Meat also contains Estradiol and other steroid hormones

If you are one of those individuals interested in organic foods, you understand the risk factors associated with 'added synthetic' hormones in foods.  However, what you may  not realize is that animal based foods have NATURALLY occuring hormones!

An animal produces hormones, just like humans and those hormones are found in their blood, tissues and fluids just as they are found in humans as well.  Of course, these hormones are found in higher concentrations in animals given synthetic hormones, but my focus is the naturally occuring hormones in meat.

There is little available research on this, as I'm sure it is a sensitive subject to the entire animal agriculture industry.  However, assessement of estradiol levels has been done in what researchers called, "edible tissues" muscle, liver and kidney.25  I'm not going to pay for the article to find out the results as I'm not really concerned with that, my overall point is, steroidal, bio-active, potent hormones are found in ALL animal fluids and tissues consumed by humans, regardless of whether or not they are organic.  Increased consumption of meat has ocurred due to concentrated farming of animals and this has NOT been good for the animals, or human health.

Consumption of meat at our current level REQUIRES concentrated feedlot operations, Period!  This whole organic, pasture raised idea does not remove exogenous consumption of bovine hormones or other animal based hormones from our diet.  These hormones are 100,000 times more potent than phyto-estrogens even though we may be consuming them in much lower quantities and yet we reasearch the effect of plant-phytoestrogens in relation to human hormone balance but scant evidence of animal sources of estrogens and its effect on humans is available.  I'll let you draw your own conclusions as to why this is.

  All I will say is look at my right hand while I reach in your pocket with my left.  A mere distraction from something much worse underneath the surface.

What food is highest in phyto-estrogens, and is soy the only food that contains phytoestrogens?

Here again we have this demonizing of soy for its phytoestrogen content and then everyone says, Eat FLAX it is good for you!  Flax is good for you and so is whole soy but this is where the story gets even MORE twisted!

If you thought SOY was the highest in phytoestrogens......think again!

Flax.....................379,380 ug/100g
Soy......................103,920 ug/100g

Okay, I am going to stop here for a second. 

Flax has MORE than DOUBLE the amount of phyto-estrogens as soy!

What is up with this, flax is good for you but soy is BAD because of its phytoestrogens and yet flax has more than double the amount of phytoestrogens.  Yes, there are different kinds of phytoestrogen but seriously, this makes no sense to me.26  Lets go on............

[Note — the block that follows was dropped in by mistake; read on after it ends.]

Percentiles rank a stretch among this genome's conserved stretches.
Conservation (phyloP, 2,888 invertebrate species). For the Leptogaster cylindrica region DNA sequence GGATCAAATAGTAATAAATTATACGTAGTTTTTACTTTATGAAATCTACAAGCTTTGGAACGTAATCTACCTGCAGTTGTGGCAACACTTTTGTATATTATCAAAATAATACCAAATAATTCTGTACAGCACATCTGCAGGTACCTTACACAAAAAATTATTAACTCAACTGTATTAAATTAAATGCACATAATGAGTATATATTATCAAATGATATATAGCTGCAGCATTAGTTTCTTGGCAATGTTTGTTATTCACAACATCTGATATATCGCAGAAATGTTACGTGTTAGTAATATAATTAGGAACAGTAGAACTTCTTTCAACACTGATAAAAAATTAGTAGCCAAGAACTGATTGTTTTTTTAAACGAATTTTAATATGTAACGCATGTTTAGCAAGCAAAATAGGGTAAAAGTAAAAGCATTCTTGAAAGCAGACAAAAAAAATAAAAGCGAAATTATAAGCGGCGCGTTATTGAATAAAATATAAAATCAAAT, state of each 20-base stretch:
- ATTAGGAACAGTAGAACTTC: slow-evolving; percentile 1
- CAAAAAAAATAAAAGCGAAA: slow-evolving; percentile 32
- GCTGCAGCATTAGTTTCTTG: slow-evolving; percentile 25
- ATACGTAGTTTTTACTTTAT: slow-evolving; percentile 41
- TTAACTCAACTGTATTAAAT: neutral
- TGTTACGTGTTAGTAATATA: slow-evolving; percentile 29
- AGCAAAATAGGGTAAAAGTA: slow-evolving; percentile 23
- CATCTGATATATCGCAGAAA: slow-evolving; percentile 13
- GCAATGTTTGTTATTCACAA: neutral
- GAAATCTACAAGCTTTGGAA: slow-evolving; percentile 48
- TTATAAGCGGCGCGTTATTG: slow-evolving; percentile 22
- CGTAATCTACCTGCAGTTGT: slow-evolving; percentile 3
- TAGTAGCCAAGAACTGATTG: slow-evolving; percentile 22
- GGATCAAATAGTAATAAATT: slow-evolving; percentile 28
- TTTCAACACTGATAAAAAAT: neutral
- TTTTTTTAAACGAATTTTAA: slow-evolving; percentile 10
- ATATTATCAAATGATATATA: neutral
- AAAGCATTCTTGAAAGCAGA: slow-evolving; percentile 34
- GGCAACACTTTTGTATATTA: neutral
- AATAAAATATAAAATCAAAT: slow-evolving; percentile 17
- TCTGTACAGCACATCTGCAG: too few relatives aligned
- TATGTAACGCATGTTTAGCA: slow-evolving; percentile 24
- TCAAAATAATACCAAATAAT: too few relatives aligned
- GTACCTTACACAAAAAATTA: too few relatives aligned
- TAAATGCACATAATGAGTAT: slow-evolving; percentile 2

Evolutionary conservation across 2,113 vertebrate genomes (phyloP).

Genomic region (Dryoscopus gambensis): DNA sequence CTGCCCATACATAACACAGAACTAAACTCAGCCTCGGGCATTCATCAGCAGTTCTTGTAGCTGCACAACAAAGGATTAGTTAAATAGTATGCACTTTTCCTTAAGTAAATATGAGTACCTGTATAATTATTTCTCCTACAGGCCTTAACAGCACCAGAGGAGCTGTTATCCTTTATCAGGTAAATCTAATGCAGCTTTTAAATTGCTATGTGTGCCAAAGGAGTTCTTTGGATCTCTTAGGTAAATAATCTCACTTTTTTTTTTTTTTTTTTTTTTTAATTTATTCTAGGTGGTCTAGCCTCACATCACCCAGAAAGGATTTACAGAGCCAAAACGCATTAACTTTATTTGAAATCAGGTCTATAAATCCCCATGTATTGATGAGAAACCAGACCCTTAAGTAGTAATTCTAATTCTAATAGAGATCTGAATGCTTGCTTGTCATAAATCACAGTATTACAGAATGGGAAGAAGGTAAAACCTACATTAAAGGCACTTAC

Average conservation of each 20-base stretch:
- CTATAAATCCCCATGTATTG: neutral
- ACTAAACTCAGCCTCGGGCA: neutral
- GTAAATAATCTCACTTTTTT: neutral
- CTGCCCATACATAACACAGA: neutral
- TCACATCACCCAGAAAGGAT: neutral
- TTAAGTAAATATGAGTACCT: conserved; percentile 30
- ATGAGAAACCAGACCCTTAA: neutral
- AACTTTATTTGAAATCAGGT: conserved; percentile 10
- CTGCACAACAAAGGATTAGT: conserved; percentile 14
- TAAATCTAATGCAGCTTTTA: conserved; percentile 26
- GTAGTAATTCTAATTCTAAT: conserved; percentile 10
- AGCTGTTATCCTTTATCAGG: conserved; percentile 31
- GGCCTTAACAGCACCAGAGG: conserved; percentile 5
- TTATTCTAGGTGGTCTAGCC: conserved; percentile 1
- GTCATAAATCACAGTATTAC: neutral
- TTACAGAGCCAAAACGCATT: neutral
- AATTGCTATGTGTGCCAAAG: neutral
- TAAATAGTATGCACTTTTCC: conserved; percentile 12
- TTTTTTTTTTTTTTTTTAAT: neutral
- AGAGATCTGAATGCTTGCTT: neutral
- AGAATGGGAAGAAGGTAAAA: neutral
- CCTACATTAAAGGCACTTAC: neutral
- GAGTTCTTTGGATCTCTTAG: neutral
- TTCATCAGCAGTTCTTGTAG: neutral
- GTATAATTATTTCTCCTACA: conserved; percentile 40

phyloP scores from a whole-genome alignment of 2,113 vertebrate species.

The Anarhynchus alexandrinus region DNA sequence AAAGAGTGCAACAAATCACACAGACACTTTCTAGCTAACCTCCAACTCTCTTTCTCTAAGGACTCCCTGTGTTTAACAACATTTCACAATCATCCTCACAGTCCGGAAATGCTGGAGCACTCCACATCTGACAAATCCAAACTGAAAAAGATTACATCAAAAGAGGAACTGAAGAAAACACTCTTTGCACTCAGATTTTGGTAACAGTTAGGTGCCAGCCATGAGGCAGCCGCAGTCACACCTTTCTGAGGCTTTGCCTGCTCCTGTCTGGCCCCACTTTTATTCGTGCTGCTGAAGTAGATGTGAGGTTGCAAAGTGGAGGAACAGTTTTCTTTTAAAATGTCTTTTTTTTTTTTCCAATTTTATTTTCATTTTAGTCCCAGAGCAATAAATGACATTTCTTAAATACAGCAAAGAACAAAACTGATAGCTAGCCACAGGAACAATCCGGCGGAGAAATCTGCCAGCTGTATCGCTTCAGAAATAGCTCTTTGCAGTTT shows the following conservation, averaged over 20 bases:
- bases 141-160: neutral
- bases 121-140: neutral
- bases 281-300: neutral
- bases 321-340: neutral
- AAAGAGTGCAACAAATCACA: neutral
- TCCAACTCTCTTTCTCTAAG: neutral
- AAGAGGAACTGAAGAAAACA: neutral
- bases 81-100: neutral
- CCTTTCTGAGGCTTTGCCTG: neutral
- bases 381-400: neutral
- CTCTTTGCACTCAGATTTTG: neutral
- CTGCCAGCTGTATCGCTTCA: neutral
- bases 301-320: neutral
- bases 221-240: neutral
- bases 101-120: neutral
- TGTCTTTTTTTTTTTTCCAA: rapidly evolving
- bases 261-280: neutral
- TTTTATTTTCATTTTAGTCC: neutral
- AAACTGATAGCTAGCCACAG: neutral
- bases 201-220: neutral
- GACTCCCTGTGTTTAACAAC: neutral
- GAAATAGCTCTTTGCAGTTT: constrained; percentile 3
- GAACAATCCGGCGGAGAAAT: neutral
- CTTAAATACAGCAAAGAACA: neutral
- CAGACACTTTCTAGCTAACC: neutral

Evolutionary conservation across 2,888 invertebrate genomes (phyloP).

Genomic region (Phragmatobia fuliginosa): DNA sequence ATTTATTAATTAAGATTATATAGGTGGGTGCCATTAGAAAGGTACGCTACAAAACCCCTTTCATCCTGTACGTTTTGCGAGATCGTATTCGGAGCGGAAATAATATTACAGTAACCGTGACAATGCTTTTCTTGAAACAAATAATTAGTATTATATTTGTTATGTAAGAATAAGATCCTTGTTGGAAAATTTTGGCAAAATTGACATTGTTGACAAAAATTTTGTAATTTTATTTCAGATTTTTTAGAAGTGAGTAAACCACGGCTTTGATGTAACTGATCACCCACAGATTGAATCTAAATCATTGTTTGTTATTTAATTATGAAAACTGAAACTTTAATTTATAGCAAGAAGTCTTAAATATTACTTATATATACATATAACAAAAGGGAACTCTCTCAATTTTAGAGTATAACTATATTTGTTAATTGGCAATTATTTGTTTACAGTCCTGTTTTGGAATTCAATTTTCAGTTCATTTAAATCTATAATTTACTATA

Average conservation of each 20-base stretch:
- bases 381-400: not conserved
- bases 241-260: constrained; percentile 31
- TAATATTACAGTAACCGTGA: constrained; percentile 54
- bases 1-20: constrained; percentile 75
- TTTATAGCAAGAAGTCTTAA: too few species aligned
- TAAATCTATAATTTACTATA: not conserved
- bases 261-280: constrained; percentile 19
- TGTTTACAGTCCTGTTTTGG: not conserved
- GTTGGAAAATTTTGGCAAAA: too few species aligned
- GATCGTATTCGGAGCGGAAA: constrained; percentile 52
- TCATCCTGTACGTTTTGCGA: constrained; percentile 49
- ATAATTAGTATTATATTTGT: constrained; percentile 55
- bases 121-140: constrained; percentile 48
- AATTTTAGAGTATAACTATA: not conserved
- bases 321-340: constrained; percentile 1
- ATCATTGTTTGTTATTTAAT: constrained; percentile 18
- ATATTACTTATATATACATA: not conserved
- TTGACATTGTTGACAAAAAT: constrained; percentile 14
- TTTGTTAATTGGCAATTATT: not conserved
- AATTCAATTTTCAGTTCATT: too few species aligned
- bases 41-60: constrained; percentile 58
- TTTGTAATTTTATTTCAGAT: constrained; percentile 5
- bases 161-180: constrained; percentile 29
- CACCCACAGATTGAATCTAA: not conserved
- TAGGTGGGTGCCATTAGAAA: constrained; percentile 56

Sesame seeds...........8008
Multi-grain bread.......4798
garlic.........................603
Dried apricots.............444
Dates........................329
Sunflower seeds.........216
Olive oil.....................180
Almonds....................131
Green Beans..............105
Onion.........................32

I realize that flax and soy have SIGNIFICANTLY higher levels of phytoestrogens than other foods, however, nearly ALL plant foods have some level of phytoestrogens.  You can't avoid them, and they are not harmful.

Hopefully this has helped you understand that consumption of whole non-GMO soy foods is not harmful and is not going to cause any health problems. 

If there are other concerns, aside from GMO soy that you come across don't hesistate to ask and I will certainly do some research and help answer your questions.


Resources:


1.   http://www.athena-urology.com/patient-docs/Phytoestrogen.pdf

2.   http://www.uspharmacist.com/content/d/health%20systems/c/10174/

3.   Menopause (New York, N.Y.) [2000, 7(2):105-11]

4.  Margaret C. Martini, Betsy B. Dancisak, Carol J. Haggans, William Thomas & Joanne L. Slavin (2009). Effects of Soy Intake on Sex Hormone
Metabolism in Premenopausal Women. Nutrition and Cancer,34(2), 133-139.

5.  Victoria W Persky, Mary E Turyk, Ling Wang, Sally Freels, Robert

Chatterton, Jr, Stephen Barnes, John Erdman, Jr, Daniel W Sepkovic, H Leon Bradlow and Susan Potter  (2002). Effect of soy protein on

endogenous hormones in postmenopausal women.American Journal of Clinical Nutrition
6.   http://www.sciencedirect.com/science/article/pii/S0026049500800220
7.   http://jcem.endojournals.org/content/84/10/3479.short
8.   http://jn.nutrition.org/content/132/3/570S.short
9.   http://www.sciencedirect.com/science/article/pii/S001502820900
6
10.        http://www.sciencedirect.com/science/article/pii/S0090429504004364
11.        http://www.tandfonline.com/doi/abs/10.1080/01635581.2001.9680610
12.        http://cebp.aacrjournals.org/content/10/3/179.short
13.        Mark Messina and Geoffrey Redmond. Thyroid. March 2006, 16(3): 249-258. doi:10.1089/thy.2006.16.249.
14.        Jane Teas, Lewis E. Braverman, Mindy S. Kurzer, Sam Pino, Thomas G. Hurley, and James R. Hebert. Journal of Medicinal Food. March 2007, 10(1): 90-100. doi:10.1089/jmf.2005.056.
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3 comments:

Jeannie said...

Thank you so much for your article. It has definitely put my mind to rest.

Tandi Hartle said...

Jeannie, I'm so glad the article helped you!

Victoria said...

Wow, I am sure that took you a while to write! Great article!